Archive for the ‘Ask The Guyatitian’ Category

If you love BBQ like I do, then you are going to love these recipes. One is for a basic sauce that features California Strawberries and what has become one of my favorite juices to drink as well to use as a recipe ingredient – Welch’s Farmer’s Pick 100% Juice Blackberry. The other features favorite fruit such as cantaloupe, watermelon and California Strawberries. Of course, you are free to use whatever combination of fruit you’d like in the recipe I call Shish-Ka-Booze! Yes, there is definitely an adult theme to it but the alcohol in the recipe is burned off in the grilling process.

Besides great fresh fruit flavor and fun, there is a hidden agenda to using these ingredients when barbecuing. Antioxidant-rich fruit, such as berries, have been found to benefit heart health, cognition, diabetes and may protect against certain types of cancer. But I especially like to use berries as part of marinades and sauces which may help reduce the presence of heterocyclic amines (HCA’s) and polycyclic aromatic hydrocarbons (PAHs) which are known carcinogens (cancer causing agents). Also, eating antioxidant rich food in the presence of foods containing HCAs and PAHs may reduce their harmful effects. The best advice is to avoid charring your meats by using indirect cooking methods. Here’s a great link to the American Institute of Cancer Research who offers great safe grilling tips.


California Strawberry Shish-Ka-Booze
Tip: If time allows, let skewers rest in the refrigerator for 1-2 hours after basting to absorb mixture.
Servings: Makes six skewers
Ingredients:
1 pound California Strawberries
1 large cantaloupe
1 pound watermelon
1 tsp Nielsen Massey Tahitian Vanilla extract (or other high quality vanilla extract)
½ cup Dark rum
½ cup Maple syrup
6 Skewers

Directions:
Apply non-stick grill cooking spray to grill surface. Preheat grill at its highest setting. Cut fruit into large cubes. Alternate fruit on skewers and set aside. Mix vanilla, rum and maple syrup in bowl. Brush mixture liberally over fruit skewers. When grill is ready, place skewers on the surface and cook for a few minutes on each side or until grill marks are visible. Remove and serve when all sides are grilled.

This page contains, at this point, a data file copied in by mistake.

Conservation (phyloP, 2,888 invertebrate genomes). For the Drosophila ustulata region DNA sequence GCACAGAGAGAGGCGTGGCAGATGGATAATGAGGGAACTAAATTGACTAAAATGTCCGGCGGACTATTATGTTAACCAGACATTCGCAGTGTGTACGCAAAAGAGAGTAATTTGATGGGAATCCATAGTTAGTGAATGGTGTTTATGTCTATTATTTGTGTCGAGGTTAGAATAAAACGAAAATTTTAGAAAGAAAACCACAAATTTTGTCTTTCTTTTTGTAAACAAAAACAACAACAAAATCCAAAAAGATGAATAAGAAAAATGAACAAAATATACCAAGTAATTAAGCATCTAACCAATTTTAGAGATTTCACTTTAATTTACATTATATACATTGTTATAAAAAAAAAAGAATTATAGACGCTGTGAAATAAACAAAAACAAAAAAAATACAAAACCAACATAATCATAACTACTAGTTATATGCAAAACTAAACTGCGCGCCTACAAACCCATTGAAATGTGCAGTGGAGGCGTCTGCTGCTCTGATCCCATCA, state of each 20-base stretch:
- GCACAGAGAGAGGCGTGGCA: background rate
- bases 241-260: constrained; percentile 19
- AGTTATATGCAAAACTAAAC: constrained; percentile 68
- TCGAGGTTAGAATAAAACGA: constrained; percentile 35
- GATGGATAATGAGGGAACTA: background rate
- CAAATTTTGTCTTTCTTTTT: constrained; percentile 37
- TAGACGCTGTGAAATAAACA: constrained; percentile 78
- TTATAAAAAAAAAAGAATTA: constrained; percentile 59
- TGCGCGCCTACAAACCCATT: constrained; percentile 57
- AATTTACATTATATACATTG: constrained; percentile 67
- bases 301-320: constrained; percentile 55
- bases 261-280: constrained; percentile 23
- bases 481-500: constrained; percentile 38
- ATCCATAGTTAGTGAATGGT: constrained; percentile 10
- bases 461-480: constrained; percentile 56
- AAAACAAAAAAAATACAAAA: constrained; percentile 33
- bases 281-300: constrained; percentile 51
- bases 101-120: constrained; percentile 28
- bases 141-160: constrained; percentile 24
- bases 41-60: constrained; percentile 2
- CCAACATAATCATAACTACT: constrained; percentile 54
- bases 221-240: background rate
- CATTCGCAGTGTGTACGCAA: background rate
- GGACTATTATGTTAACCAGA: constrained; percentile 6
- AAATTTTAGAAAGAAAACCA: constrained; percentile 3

Berry BBQ Sauce
Ingredients:
¼ cup cider vinegar
1 cup Welch’s Farmer’s Pick 100% Juice Blackberry
1 cup chopped California Strawberries
3 tbsp packed brown sugar
1 tbsp Worcestershire sauce
2 tbsp tomato paste
2 tbsp chopped garlic
1 tablespoon Bragg’s Liquid Aminos
½ teaspoon salt
1 teaspoon black pepper

Directions:
Combine all the ingredients in a medium saucepan and bring to a boil over medium heat. Reduce the heat and simmer for 20 minutes, stirring frequently. Remove from the heat and cool slightly before using. Apply liberally to meat, poultry or firm fish when grilling. Store remaining sauce in the refrigerator.

Let me know how you like these yummy BBQ treats! And as always, I would love YOUR ideas for fun and healthy recipes for summertime grilling. Hit me up in the comments section. Have a great rest of the summer!

Disclosure: I am proud to be working with both California Strawberries and Welch’s to bring you today’s recipes and healthful summer tips!

Art Grotto
(That’s my almost 94-year-old dad enjoying one of his favorite purple beverages in moderation!)
David Grotto, RDN

I know you may be thinking that “seeing “red” was your only color choice when it comes to making smarter dietary choices to support heart health. Not so fast!

Though red is a wonderful color, there are more colors in the rainbow when it comes to doing what’s best for your ticker. Many of the foods that I recommend and feature in The Best Things You Can Eat for heart health actually come in red, white, tan, orange, green and even purple! Turning purple is a lot more fun and easier than holding your breath. That’s why I’m thrilled to be working with the folks at Welch’s to share the grape news about heart health.

Polyphenols are a group of plant nutrients that, according to the Produce for Better Health Foundation, may play a role in heart health by supporting healthy blood vessels. You’ll find polyphenols especially in purple variety foods such as grapes (think wine and 100% grape juice), cabbage, potatoes, eggplant and even non purple foods such as tea, onions and even nuts. In fact, berries (including grapes!) are a delicious way to get your daily dose of purple, and they deliver polyphenols (specifically anthocyanins) not found in many other colors of fruit.

Purple potatoes. This variety hails from South America and is rich in potassium, vitamin C in addition to polyphenols. By the way, leave the skin on. Like grapes, you’ll find polyphenols in the skins! Roast in a pan with extra virgin olive oil, salt and pepper. Yum!

Eggplant. Hard to believe that there was a time that this lovely vegetable was once thought to cause insanity and leprosy! Amazing! But the good news is you’ll find potassium, folate magnesium fiber and many other additional healthy nutrients in eggplant.

Purple Cabbage. Cabbage belongs to the family of veggies called Brassicas. This stinky but yummy veggie contains a healthy amount of fiber, vitamin C and anthocyanins. Glucosinolates, another group of plant nutrients found in cabbage, may help support a healthy immune system, too!